Researchers at the University of Arkansas are attempting to help the U.S. dairy industry decrease its carbon footprint as concentrations of carbon dioxide in Earth's atmosphere reach record levels.
In 2007, Americans consumed approximately 17.4 million metric tons of fluid milk -- milk consumed as a drink or with cereal, rather than milk used in dairy products such as cheese, yogurt and ice cream. The dairy industry has set a goal of 25 percent reduction in greenhouse gas emissions by 2020.
The U of A researchers' "cradle-to-grave" life-cycle analysis of milk will provide guidance for producers, processors and others in the dairy supply chain and will help these stakeholders reduce their environmental impact while maintaining long-term viability.
"Based in part on growing consumer awareness of sustainability issues in our food supply chain, the U.S. dairy industry is working to further improve the environmental performance of its production processes and supply chain in a way that is also economically sustainable," said Greg Thoma, professor of chemical engineering. "Our analysis provides a documented baseline for their improvement efforts. It is a source for understanding the factors that influence environmental impact."
Thoma and an interdisciplinary team of U of A researchers looked at all facets and stages of milk production, from the fertilizer used to grow the animal's feed to waste disposal of packaging after consumer use.
Specifically, their life-cycle analysis focused on seven areas:
-- farm production and processes
-- farm-to-processor transportation
-- processor operations, packaging and distribution
-- retail operations
-- consumer transportation and storage
-- post-consumer waste management
-- overall supply-chain loss and waste
The researchers found that for every kilogram of milk consumed in the United States per year, 2.05 kilograms of greenhouse gases, on average, are emitted over the entire supply chain to produce, process and distribute that milk. This is equivalent to approximately 17.4 pounds per gallon. The greenhouse gases were measured as carbon dioxide equivalents and included methane, refrigerants and other gases that trap radiation.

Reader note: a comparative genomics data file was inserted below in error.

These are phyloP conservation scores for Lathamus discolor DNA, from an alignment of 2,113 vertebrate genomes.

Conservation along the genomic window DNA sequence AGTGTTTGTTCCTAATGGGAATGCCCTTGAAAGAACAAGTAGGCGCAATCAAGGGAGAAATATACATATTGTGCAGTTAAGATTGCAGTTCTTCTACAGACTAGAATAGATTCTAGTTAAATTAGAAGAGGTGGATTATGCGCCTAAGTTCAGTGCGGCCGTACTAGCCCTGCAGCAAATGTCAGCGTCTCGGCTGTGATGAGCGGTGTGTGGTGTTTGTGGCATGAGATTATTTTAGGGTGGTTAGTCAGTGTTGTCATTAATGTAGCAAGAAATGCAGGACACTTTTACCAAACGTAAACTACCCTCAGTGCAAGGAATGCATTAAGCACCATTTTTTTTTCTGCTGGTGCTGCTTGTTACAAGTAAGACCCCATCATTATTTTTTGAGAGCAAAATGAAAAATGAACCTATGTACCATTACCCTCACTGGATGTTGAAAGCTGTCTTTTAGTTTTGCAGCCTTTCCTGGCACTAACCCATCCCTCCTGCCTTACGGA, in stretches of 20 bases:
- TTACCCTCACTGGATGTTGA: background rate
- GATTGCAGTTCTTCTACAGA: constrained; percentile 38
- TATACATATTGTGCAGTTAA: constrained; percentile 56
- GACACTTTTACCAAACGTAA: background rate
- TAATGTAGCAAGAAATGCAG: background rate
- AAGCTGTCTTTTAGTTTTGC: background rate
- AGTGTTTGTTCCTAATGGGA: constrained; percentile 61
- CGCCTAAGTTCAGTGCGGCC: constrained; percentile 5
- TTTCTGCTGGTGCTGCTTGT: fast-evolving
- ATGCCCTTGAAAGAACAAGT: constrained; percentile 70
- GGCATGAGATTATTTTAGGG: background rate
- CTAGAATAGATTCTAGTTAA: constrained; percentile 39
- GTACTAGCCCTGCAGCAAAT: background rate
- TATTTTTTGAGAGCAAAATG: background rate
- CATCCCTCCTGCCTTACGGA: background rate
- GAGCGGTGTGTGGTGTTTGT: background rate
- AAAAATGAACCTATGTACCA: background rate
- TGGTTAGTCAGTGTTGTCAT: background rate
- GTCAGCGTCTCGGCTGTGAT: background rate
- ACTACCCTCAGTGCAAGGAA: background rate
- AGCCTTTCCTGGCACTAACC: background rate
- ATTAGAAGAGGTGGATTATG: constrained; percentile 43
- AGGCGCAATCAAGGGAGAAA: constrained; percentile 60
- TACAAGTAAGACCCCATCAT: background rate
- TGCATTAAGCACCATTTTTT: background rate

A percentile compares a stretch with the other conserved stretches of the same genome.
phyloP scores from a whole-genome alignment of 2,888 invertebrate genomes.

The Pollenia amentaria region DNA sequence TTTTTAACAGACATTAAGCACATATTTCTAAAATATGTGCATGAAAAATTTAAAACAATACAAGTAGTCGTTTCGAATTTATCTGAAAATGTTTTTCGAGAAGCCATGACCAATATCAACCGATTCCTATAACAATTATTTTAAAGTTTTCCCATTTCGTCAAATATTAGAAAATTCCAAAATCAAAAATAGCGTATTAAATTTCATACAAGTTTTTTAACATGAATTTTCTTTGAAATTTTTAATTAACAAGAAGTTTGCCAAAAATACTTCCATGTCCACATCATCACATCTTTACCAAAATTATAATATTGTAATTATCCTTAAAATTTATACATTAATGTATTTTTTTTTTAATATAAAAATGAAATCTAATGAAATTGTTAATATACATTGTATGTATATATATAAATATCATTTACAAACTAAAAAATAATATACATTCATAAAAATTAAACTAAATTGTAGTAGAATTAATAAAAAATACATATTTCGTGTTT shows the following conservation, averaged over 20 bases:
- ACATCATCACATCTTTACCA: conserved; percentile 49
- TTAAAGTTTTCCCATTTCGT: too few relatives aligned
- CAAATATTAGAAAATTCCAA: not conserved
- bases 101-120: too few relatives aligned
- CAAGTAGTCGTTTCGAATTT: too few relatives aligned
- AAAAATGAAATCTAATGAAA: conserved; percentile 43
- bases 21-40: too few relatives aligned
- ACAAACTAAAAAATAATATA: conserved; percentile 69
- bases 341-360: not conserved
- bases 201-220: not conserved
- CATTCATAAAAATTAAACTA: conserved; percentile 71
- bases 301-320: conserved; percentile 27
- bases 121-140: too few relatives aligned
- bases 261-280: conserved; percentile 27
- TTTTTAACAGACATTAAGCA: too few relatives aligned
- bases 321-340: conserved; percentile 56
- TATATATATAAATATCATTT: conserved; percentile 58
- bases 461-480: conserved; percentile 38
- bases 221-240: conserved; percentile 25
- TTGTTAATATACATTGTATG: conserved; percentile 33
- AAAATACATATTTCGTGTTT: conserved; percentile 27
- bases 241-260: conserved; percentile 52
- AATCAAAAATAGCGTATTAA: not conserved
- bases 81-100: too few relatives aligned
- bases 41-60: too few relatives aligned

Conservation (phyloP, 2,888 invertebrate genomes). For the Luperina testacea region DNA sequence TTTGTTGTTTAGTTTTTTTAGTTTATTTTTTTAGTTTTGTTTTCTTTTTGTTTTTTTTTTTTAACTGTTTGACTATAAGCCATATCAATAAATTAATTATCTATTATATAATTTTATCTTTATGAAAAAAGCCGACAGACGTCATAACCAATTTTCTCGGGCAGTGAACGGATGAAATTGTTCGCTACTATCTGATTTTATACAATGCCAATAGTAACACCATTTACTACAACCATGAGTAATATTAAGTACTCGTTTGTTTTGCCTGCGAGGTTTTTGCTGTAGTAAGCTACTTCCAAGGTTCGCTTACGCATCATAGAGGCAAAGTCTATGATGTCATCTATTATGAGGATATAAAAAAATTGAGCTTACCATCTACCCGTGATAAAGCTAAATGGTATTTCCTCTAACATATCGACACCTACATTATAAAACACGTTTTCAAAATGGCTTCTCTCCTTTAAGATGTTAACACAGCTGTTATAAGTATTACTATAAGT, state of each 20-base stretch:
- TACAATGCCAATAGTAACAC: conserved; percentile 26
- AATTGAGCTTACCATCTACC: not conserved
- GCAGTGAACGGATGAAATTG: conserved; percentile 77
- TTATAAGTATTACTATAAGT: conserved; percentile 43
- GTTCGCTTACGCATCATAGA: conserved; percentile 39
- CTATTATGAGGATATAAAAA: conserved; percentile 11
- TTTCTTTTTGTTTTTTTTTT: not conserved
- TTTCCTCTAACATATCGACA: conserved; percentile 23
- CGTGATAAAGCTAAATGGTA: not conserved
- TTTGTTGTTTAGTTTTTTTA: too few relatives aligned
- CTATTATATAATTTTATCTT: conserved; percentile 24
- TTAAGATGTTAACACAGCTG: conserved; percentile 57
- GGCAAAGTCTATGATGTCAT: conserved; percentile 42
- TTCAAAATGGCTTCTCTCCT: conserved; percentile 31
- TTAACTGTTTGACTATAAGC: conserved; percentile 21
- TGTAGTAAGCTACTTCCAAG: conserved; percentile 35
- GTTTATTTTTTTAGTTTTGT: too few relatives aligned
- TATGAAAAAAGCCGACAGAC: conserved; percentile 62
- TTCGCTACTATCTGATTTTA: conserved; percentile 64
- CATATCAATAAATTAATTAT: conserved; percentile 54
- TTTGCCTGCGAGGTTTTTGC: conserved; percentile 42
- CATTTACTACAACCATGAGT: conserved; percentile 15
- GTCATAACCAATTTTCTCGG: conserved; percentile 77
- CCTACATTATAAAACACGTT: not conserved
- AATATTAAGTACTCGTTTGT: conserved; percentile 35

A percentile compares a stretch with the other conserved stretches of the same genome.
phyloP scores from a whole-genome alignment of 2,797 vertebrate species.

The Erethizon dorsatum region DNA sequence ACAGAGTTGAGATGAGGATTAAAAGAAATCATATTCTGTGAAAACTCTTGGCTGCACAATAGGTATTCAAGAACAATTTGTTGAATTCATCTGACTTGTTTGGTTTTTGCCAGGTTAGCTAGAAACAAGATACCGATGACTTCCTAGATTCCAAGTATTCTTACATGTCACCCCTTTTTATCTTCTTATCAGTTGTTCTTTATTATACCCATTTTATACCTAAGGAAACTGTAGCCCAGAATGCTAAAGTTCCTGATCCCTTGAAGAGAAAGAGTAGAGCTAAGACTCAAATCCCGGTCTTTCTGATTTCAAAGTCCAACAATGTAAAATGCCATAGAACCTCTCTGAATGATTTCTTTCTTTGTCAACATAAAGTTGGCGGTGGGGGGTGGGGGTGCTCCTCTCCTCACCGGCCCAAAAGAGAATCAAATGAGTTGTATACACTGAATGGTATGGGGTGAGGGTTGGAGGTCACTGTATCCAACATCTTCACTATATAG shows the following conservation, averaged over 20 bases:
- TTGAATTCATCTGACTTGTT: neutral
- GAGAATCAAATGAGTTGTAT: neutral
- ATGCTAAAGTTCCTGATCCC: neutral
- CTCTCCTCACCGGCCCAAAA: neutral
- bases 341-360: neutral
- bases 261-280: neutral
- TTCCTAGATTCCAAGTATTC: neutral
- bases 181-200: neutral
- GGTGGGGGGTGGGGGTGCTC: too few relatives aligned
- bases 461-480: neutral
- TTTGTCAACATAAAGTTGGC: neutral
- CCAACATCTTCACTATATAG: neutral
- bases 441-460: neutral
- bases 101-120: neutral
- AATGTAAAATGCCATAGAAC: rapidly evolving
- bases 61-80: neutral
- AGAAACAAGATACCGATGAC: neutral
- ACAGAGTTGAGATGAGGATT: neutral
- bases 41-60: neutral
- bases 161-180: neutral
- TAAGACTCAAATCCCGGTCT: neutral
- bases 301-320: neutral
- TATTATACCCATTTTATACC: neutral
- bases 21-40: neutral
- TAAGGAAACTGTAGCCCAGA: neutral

The largest contributors were feed production, enteric methane -- gas emitted by the animal itself -- and manure management.
The researchers identified many areas where the industry can reduce impact within feed and milk production, processing and distribution, retail and the supply chain. They focused on farms, where processes for feed production, handling of enteric methane and manure management varied greatly and therefore represent the greatest opportunities for achieving significant reductions.
The researchers suggested widespread nutrient management strategies that link inorganic fertilizer use with the application of manure for crop production. They recommended dry lot and solid storage systems as preferred management strategies, rather than anaerobic lagoons and deep bedding. Methane digesters, which biologically convert manure to methane and capture it as an energy source, should be a high priority for larger farm operations, Thoma said.
"Methane digesters have great potential as a way to capture and utilize methane, which is natural gas, that is otherwise lost to the atmosphere," he said.
At the processor and distribution level, greater emphasis on truck fleet-fuel usage and consumption of electricity will reduce emissions, the researchers said. Implementing standard energy-efficiency practices focused on refrigeration and compressed-air systems, motors and lighting will also lead to reduction. Likewise, processor plant fuel reductions can be achieved through improved steam systems and continued energy-efficiency improvements in other operating practices.
With packaging, emissions reductions could come from improved bottle designs resulting in less material use. Specifically, changing the bottle cap manufacturing process from injection molding to thermoforming may lower environmental impact. Similar suggestions have already been made for yogurt packaging and containers. Finally, the researchers recommended a careful examination of trucking transport distances to realize greater optimization and efficiency of routes. They also suggested transport refrigeration systems that use fewer refrigerants.
The U of A researchers -- Rick Ulrich, professor of chemical engineering; Darin Nutter, professor of mechanical engineering; Jennie Popp, professor of agricultural economics and agribusiness; and Marty Matlock, professor of biological and agricultural engineering, in addition to Thoma -- partnered with researchers at Michigan Technological University.
Their study was published as a special issue, "Carbon and Water Footprint of U.S. Milk, From Farm to Table," of the International Dairy Journal in April.
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